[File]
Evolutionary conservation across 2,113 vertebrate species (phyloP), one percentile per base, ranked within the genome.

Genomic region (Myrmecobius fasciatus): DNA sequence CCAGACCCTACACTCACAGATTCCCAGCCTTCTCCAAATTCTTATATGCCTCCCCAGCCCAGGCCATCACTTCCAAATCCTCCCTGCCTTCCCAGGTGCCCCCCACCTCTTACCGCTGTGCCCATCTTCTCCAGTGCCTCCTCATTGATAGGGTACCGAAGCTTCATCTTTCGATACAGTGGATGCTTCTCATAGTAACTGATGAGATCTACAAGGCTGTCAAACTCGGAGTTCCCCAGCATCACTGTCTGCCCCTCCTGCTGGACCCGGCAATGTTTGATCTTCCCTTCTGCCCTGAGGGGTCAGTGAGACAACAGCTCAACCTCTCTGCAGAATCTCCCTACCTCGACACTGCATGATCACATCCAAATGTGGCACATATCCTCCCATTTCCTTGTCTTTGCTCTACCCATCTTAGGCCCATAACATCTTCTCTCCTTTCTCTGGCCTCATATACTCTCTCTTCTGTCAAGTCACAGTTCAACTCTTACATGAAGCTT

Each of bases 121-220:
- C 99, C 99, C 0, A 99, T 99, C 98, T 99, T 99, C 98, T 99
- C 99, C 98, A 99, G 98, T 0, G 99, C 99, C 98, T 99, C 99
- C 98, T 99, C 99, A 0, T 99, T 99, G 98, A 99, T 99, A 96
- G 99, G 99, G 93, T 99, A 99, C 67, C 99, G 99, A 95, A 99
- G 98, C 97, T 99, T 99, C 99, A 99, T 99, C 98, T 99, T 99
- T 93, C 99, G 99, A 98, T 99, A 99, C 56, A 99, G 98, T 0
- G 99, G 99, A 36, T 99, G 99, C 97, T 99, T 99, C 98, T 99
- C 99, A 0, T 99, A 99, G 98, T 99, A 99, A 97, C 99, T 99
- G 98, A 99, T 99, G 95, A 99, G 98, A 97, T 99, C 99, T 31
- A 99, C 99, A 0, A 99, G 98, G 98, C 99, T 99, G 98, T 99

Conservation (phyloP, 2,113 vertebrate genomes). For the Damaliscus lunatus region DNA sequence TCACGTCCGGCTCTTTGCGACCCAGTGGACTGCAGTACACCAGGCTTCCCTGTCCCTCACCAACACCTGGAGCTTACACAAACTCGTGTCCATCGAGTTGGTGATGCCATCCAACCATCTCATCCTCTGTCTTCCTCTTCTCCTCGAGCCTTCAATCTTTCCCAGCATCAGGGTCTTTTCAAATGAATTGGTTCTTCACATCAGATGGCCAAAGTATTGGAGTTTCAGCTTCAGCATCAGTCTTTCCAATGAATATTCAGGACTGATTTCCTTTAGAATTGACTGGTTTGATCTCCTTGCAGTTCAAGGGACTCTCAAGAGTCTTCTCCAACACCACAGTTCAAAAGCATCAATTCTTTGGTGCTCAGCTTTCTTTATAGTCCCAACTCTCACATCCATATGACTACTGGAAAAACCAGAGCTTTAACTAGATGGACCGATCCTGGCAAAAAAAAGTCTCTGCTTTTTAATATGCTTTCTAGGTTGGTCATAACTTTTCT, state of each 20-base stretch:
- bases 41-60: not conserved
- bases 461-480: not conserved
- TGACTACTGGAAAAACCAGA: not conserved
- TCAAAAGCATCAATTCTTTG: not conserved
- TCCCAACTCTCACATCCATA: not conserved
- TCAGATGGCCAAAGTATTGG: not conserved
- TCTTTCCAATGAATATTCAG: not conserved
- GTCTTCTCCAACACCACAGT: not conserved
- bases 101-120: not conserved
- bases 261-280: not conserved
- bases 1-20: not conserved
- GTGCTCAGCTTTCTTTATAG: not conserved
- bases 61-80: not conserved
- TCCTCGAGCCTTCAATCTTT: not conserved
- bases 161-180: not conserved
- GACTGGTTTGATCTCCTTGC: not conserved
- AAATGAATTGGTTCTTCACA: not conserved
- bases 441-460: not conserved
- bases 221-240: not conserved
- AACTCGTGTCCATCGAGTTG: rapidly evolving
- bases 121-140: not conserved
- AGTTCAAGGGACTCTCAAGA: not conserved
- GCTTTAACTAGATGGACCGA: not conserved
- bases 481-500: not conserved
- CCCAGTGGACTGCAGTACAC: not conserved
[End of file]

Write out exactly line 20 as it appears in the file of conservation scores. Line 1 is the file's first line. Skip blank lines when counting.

- TCAGATGGCCAAAGTATTGG: not conserved